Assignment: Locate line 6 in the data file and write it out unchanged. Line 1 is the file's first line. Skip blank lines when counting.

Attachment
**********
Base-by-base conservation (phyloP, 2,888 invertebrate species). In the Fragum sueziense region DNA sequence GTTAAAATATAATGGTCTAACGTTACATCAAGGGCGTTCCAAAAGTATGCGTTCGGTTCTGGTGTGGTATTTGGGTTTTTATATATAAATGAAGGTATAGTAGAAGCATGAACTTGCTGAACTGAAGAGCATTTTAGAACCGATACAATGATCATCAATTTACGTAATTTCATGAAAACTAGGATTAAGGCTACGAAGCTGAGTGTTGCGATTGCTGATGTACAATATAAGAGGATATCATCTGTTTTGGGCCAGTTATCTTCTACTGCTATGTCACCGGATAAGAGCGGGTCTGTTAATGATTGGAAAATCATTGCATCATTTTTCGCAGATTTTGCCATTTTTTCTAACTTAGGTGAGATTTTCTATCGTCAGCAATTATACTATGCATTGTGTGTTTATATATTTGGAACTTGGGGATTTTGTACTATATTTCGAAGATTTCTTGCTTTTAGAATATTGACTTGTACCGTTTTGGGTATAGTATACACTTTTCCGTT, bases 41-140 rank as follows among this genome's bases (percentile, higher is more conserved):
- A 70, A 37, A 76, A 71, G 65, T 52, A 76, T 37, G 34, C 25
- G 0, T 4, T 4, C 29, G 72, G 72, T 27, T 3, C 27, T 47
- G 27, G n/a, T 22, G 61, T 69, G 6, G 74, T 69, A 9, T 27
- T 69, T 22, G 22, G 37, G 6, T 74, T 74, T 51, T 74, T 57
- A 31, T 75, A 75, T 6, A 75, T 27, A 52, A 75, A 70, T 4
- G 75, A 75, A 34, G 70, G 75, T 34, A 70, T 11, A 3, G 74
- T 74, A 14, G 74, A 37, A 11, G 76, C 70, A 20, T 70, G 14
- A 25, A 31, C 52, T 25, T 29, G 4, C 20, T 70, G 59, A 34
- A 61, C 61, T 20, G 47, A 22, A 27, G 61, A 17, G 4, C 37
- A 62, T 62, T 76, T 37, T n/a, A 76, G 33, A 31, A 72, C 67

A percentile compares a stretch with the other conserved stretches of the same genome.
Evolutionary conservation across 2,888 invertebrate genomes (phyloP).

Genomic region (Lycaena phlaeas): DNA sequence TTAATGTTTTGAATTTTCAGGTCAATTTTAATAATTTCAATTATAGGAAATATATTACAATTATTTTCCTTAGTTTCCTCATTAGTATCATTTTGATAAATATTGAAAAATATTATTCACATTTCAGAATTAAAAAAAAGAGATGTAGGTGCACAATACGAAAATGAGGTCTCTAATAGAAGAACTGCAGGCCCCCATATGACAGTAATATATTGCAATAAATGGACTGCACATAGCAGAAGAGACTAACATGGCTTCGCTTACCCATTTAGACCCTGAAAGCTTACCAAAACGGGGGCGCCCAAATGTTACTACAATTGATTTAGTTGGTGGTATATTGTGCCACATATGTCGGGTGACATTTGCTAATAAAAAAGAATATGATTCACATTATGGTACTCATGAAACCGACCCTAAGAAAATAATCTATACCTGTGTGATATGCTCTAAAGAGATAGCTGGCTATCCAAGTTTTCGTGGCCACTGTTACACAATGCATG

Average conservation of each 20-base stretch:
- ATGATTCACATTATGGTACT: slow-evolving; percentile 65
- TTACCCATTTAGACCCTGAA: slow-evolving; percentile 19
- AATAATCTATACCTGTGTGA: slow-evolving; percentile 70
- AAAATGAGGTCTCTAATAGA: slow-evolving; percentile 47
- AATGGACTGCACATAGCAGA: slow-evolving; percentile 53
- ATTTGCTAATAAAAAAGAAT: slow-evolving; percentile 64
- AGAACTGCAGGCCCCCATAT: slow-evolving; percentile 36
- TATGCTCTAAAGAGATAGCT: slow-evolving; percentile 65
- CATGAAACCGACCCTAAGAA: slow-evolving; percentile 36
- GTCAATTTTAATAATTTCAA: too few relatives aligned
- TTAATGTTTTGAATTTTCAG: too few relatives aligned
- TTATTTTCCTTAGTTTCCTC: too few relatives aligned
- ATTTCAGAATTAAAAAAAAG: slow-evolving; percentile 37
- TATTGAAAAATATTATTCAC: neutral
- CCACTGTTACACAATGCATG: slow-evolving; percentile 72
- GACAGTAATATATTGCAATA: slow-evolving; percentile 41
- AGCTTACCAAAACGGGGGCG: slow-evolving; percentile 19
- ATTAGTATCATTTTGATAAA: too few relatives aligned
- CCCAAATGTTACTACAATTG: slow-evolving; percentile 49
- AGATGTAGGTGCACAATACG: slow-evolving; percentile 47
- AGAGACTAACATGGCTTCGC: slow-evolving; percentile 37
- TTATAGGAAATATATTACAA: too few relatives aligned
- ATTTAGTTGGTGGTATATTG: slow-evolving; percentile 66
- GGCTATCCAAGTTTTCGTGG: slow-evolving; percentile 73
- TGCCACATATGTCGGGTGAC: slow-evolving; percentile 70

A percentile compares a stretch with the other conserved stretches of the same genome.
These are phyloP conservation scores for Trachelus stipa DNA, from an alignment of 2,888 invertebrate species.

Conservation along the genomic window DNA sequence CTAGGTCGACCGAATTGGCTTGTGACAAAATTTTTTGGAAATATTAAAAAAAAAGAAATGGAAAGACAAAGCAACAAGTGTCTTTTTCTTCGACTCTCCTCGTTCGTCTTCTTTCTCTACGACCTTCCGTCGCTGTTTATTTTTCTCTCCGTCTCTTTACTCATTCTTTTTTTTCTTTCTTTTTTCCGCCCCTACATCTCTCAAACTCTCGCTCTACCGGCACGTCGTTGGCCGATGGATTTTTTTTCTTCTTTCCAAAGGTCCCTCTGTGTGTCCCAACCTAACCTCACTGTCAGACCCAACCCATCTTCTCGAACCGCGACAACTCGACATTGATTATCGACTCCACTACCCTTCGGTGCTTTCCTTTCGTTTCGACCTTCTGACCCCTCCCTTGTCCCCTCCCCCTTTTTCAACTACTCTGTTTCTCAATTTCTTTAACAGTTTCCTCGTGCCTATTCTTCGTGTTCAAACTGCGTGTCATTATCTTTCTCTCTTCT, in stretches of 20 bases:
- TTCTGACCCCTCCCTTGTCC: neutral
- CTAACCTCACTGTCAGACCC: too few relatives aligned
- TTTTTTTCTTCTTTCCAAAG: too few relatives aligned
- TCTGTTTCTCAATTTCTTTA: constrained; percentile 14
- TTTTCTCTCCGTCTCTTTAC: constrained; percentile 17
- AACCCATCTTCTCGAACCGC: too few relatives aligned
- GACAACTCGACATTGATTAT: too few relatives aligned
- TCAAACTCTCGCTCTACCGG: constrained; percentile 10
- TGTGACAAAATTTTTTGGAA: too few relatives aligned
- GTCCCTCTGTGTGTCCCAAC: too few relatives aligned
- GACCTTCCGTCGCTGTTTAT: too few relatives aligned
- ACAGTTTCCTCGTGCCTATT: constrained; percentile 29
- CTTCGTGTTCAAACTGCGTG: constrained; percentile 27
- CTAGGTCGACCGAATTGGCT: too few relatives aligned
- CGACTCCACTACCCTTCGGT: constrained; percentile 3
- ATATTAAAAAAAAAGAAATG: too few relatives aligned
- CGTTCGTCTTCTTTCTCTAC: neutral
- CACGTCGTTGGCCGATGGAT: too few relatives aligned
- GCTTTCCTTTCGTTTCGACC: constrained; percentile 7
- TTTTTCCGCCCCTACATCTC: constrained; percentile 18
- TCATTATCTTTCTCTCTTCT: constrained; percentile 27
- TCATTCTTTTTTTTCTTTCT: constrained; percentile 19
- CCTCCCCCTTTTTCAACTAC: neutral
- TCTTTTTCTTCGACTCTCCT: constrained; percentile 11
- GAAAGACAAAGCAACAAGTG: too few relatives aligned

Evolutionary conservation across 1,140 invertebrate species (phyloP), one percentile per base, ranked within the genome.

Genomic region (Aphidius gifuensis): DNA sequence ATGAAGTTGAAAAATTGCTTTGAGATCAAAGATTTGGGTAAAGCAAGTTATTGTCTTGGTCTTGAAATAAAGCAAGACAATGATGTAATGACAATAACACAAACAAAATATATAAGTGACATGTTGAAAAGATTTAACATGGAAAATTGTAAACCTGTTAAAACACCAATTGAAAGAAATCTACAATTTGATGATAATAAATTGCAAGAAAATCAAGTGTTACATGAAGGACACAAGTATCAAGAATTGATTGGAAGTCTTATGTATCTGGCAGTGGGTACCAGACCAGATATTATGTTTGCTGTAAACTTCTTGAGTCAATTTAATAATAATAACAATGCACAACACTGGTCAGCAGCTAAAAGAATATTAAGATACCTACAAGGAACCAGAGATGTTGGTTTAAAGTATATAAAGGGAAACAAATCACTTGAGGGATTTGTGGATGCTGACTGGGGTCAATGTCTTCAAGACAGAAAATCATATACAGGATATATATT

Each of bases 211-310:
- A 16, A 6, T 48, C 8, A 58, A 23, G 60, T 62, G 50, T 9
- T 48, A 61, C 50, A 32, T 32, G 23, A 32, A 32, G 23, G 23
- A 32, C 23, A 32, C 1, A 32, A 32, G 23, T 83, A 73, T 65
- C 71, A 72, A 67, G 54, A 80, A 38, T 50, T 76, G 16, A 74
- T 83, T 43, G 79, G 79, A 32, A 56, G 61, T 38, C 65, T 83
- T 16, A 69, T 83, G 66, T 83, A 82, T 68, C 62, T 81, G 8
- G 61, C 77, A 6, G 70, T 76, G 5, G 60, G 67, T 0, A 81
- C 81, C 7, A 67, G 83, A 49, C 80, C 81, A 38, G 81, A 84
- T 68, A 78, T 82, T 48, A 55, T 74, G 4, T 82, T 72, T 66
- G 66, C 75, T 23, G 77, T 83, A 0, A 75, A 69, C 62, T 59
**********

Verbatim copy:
- A 31, T 75, A 75, T 6, A 75, T 27, A 52, A 75, A 70, T 4